Twenty Eastern White Pines logged locally in Vermont were used to create a 12-bunk crew cabin at Dartmouth Outing Club’s Moosilauke Ravine Lodge. Built in 2010 by Dartmouth’s Class of ’84 alumni as well as current students, the new lodge is located 50 miles from the college campus in New Hampshire’s White Mountains. The nearby Moosilauke Ravine Lodge, built in the 1930s, is a getaway for students and faculty, and rents rooms to the public.
The new crew cabin houses student workers from Dartmouth, who come to Mount Moosilauke during the summer to cook, clean, and help with the upkeep of the lodge, which averages 5,000 guests per year. A group of five Class of 1984 architects led the project, reworking the original concept of the cabin into a “model of sustainable design.” In addition to the use of local Eastern White Pine, the builders used natural lighting, ventilation from high windows, on-demand water heating and FSC-certified siding.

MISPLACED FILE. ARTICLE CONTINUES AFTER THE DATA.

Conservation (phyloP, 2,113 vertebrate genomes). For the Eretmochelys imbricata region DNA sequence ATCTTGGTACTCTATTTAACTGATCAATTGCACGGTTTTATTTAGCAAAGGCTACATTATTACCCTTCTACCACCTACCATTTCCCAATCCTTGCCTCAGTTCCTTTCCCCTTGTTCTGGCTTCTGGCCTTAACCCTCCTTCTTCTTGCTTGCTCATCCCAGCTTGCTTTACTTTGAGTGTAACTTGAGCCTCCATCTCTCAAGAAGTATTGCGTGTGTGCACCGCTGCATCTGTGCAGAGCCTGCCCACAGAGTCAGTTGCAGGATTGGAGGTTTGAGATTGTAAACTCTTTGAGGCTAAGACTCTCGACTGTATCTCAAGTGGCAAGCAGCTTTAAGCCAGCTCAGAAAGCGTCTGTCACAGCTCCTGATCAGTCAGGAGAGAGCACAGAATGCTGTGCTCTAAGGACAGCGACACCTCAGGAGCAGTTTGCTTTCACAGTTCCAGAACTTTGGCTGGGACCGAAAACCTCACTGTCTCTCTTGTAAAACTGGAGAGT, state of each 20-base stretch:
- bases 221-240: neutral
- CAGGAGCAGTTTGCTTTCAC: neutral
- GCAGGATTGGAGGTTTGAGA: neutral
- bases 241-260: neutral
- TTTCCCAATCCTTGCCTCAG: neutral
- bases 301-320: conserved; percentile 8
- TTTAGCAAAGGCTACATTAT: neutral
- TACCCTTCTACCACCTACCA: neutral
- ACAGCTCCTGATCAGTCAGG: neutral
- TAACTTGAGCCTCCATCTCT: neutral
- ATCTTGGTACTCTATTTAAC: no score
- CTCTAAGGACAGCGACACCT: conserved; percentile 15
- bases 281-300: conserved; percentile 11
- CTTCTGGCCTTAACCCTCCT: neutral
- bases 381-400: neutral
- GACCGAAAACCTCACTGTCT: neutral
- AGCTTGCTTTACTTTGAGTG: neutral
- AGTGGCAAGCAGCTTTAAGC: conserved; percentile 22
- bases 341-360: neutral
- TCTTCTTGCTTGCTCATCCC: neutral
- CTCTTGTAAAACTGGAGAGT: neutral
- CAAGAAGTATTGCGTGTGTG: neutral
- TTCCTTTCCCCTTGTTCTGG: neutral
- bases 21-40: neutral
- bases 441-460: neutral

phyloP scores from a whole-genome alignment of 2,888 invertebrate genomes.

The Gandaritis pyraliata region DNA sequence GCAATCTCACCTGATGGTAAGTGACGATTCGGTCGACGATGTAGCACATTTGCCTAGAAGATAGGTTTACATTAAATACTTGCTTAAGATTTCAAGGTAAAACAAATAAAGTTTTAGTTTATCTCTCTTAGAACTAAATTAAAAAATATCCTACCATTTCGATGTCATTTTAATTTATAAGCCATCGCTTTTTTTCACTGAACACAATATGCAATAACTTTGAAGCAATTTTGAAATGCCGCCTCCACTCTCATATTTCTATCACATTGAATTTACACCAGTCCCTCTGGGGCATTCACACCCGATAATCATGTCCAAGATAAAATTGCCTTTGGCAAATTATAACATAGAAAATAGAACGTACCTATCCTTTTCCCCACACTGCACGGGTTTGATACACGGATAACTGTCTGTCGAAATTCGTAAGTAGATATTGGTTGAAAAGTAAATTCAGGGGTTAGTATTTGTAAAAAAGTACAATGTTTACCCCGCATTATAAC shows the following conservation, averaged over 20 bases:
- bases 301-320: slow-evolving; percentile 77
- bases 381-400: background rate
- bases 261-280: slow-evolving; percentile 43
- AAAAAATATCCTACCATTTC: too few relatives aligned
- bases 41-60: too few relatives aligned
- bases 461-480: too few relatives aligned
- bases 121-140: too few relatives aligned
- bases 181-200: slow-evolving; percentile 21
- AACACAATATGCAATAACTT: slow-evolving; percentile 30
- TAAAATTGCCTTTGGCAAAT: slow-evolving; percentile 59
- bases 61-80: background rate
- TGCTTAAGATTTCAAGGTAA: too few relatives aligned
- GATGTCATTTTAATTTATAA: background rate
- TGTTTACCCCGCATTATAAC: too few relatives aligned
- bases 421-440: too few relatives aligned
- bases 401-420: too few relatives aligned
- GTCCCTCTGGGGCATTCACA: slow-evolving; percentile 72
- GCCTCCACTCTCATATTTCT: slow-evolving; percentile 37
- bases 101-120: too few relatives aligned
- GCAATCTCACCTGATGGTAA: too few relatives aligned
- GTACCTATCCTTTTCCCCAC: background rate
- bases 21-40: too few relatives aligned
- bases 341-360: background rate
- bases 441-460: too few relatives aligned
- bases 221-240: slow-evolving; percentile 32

Fitting in with the rustic nature of the lodge and the mountain setting, the crew cabin is lined with light-stained pine. Robin Meyers, a 2010 graduate, says of the cabin, “It’s luxurious. The previous loft was above the lodge’s kitchen and it was pretty dark and cramped. Here, it’s spacious and there are a lot of windows. It still even has that smell of freshly cut wood.”
About 80 volunteers led by David Hooke Class of ’84, a professional carpenter, took an intensive timber-framing workshop and spent 10 work weekends or about 1,500 hours on the project.